We know that the causes of sedentary, unhealthy behaviors are varied and highly individualized, but surely the stigmatization of being labeled "unathletic" at an early age lingers destructively for many older Americans. In this new era of the Presidential Youth Fitness Program, young Americans will learn that physical activity is more than just a pull-up test or rope climb. They will learn that it's a gateway to a happier, healthier, and more productive life, regardless of one's ability to complete 60 sit-ups in one minute.

At IHRSA, we are committed to elevating and celebrating the best health club-based youth programs.

In a recent segment of IHRSA's "Ask an Industry Leader" series, we asked, "In a time when childhood obesity is at the forefront, what are good strategies for children/teen programming to get youth in my community more active and engaged in the club?"

Bill Parisi, Founder and CEO of Parisi Speed School, responded:

Youth fitness is all about motivation and engagement. Kids are noth thinking health and longevity, they want to have fun, be competitive, and most importantly, be accepted by their peers." [I also encourage clubs to] make your program inviting to the non-athlete by hiring staff who truly loves kids. The program itself does not have to be overly complicated, but it should be professional. You should have a respected youth performance brand, credible staff, and an environment that is motivating and professional.

What are some other successful strategies for creating effective youth programming?

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Childhood Obesity | Schools

Microtrends and Underappreciated Niches For Fitness Marketers & Programmers

by IHRSA August 29, 2012

In his book, Microtrends, famed pollster Mark Penn concludes, “The power of individual choice has never been greater, and the reasons and patterns for those choices never harder to understand and analyze. The skill of microtargeting—identifying small, intense subgroups and communicating with them about their individual needs and wants—has never been more critical in marketing or in political campaigns.”


Penn identifies these subgroups as “microtrends,” which he describes as “an intense identity group, that is growing, which has needs and wants unmet by the current crop of companies, marketers, policymakers, and others who would influence society’s behavior.”


The concept of microtrends naturally makes me wonder: Are there microtrends in America that could, if fully appreciated by fitness marketers and programmers, decrease the high rates of leisure-time inactivity of Americans? Below, I’ve created a list of three possible microtrends that may be under leveraged by fitness advocates. The list is surely not exhaustive and each subgroup is already the target of some form of outreach, but my sense is that more could be done for these groups.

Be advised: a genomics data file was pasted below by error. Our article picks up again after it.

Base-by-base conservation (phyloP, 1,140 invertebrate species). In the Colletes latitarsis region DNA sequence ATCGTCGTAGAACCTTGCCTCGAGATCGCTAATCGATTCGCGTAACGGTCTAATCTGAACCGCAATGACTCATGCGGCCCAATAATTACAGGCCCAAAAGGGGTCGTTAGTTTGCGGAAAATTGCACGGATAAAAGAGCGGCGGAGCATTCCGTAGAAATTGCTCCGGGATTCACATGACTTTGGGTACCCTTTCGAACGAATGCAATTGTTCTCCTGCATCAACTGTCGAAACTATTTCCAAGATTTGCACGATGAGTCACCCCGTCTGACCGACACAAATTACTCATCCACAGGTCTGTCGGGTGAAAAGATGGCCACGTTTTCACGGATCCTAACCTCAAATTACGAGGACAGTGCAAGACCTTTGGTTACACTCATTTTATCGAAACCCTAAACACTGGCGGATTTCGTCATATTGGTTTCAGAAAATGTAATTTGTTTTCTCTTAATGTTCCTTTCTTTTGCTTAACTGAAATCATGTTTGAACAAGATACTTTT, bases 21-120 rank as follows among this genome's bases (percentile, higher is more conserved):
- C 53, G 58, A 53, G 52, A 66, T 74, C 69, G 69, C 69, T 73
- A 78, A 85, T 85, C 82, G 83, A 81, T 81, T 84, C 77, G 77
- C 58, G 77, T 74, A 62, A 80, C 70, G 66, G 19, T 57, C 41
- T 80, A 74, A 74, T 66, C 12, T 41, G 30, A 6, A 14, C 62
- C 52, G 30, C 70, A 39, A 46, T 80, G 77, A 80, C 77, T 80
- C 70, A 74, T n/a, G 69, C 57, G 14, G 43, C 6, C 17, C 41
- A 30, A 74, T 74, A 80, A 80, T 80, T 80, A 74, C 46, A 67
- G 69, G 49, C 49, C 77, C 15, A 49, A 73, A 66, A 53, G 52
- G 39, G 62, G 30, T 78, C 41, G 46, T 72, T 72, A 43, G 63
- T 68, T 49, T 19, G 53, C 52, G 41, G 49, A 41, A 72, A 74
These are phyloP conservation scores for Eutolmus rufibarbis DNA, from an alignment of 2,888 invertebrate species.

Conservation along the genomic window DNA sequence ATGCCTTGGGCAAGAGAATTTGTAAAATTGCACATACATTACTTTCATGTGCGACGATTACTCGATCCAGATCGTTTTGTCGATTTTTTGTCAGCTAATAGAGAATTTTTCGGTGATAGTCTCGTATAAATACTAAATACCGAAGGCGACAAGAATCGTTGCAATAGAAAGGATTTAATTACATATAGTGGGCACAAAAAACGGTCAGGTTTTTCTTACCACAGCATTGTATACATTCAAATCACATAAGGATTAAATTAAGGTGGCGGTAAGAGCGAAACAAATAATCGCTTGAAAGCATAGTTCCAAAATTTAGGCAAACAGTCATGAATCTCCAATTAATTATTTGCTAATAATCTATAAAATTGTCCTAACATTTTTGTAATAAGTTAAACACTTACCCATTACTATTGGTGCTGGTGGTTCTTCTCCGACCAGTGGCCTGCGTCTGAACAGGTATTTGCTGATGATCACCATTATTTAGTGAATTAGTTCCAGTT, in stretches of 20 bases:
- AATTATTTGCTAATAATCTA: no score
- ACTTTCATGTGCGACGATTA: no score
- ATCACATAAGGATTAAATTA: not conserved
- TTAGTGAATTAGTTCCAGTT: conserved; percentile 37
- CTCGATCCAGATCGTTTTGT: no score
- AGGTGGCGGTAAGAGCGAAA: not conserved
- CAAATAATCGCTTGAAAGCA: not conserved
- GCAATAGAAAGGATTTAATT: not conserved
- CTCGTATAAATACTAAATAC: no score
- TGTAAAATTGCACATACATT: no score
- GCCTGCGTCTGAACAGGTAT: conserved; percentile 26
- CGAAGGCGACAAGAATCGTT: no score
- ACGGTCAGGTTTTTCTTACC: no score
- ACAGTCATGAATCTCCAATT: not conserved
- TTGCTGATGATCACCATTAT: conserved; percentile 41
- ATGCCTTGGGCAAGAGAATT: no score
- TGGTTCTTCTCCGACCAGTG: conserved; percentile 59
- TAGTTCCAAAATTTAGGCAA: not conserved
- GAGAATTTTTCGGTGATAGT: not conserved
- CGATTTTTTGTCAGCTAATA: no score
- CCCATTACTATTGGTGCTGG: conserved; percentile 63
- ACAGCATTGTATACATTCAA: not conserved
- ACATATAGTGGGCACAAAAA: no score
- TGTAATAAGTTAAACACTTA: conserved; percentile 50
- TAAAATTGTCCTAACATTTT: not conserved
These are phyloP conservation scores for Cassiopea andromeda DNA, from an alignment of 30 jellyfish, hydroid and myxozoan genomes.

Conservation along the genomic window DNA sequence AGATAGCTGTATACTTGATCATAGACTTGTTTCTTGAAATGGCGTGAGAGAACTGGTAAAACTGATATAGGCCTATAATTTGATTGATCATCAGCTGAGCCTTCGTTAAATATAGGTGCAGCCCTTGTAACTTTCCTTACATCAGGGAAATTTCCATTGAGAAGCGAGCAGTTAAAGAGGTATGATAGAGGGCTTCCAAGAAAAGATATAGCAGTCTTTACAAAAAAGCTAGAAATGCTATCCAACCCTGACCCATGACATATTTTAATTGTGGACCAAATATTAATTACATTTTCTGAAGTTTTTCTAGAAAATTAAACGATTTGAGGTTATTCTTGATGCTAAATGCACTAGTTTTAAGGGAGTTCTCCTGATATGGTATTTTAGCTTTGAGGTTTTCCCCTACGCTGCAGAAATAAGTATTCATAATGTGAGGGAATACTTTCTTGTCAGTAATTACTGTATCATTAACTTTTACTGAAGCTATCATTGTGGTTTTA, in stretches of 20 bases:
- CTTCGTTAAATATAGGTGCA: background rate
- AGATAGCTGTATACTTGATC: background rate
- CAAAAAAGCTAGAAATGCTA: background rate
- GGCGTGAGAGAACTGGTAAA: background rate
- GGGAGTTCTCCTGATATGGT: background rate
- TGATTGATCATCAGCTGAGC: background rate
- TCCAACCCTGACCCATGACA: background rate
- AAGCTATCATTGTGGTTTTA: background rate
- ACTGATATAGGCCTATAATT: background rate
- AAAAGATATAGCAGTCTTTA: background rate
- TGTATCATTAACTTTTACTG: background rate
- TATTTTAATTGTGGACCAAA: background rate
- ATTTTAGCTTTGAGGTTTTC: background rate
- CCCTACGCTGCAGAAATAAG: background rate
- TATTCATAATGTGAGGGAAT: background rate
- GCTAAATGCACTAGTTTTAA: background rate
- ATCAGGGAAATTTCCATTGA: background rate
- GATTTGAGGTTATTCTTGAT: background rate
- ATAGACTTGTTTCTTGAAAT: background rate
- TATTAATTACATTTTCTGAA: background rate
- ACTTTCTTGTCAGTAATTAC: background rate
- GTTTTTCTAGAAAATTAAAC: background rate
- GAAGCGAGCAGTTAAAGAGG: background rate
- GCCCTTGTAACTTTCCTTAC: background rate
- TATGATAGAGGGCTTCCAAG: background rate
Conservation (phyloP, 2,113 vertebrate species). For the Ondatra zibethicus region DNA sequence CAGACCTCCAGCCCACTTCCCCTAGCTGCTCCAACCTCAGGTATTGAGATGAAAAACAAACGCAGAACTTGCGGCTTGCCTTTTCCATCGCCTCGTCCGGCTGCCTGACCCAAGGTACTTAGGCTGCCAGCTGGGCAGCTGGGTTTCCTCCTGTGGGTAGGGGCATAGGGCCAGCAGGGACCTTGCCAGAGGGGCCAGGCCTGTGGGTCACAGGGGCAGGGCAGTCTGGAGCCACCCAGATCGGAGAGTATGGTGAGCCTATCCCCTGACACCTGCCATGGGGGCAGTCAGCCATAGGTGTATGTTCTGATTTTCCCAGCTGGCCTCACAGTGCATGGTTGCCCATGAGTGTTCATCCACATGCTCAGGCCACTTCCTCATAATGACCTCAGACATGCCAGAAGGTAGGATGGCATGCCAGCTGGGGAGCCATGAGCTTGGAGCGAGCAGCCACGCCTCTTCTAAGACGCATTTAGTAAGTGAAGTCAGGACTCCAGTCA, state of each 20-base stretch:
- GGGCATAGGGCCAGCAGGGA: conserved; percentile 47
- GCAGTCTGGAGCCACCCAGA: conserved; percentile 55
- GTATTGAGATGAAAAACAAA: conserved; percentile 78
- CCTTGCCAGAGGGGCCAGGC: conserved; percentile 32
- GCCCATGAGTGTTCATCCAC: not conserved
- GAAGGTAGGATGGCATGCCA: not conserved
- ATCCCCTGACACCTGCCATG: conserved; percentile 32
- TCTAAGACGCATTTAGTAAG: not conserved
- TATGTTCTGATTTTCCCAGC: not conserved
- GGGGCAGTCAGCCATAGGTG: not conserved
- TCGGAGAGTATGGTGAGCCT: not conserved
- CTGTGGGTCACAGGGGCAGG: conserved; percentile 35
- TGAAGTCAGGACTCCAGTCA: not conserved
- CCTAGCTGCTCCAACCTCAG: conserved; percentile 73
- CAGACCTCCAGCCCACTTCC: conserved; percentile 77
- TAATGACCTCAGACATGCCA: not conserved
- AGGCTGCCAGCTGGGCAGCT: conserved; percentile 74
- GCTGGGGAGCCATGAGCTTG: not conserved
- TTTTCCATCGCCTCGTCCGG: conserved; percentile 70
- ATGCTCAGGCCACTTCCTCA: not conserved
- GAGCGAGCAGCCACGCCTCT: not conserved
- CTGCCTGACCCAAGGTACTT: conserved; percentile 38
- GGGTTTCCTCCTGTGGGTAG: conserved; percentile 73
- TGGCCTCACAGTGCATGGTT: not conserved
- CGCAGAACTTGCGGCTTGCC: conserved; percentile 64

What do you think? Can more be done to target these subgroups? What are some other microtrends that could impact physical activity levels of Americans?

Primary Care Physicians Prescribing Exercise

In nearly every community in America, primary care physicians serve on the front lines in the battle against obesity, inactivity, and chronic disease management. And their influence is growing. Health system experts suggest that changes to the American health care system will require the hiring of 30,000 additional primary care physicians by 2015. Concurrently, influential health system thought leaders, such as Dr. Edward Phillips of the Institute of Lifestyle Medicine, have arranged events such as “White Coats, White Sneakers” to encourage more physicians to lead healthier lives. “The idea is to let the heath care providers set the pace,” says Dr. Phillips, “and let us encourage not just by asking or pointing or cajoling, but by saying ‘I’m making a change, follow me.’” These developments suggest that investing in the recruitment of a primary care physician to become more physically active may have wide benefits for the community.


Active Grandparents

I would argue that despite all the attention around “senior fitness,” individuals over 65 are still vastly under appreciated as a market, but here I am suggesting specifically “grandparents.” The vast majority of grandparents seem to perceive their grandchildren as deep and profound inspirations for vitality. Creative programming for this subgroup could focus, for example, on the physical capabilities necessary to keep up with a toddler, splash around with a preschooler, and/or cradle a newborn while standing or walking.


Individuals Diagnosed With Depression

According to Mental Health America, more than 19 million Americans suffer from depression each year and research indicates that exercise eases the symptoms of depression and anxiety. Sadly, many sufferers feel compelled to keep their condition private, which may prevent them from obtaining the necessary help.  Clearly, however, there is a greater need for outreach to Americans diagnosed or suffering from depression.


What are some other microtrends that could impact the physical activity rates of Americans?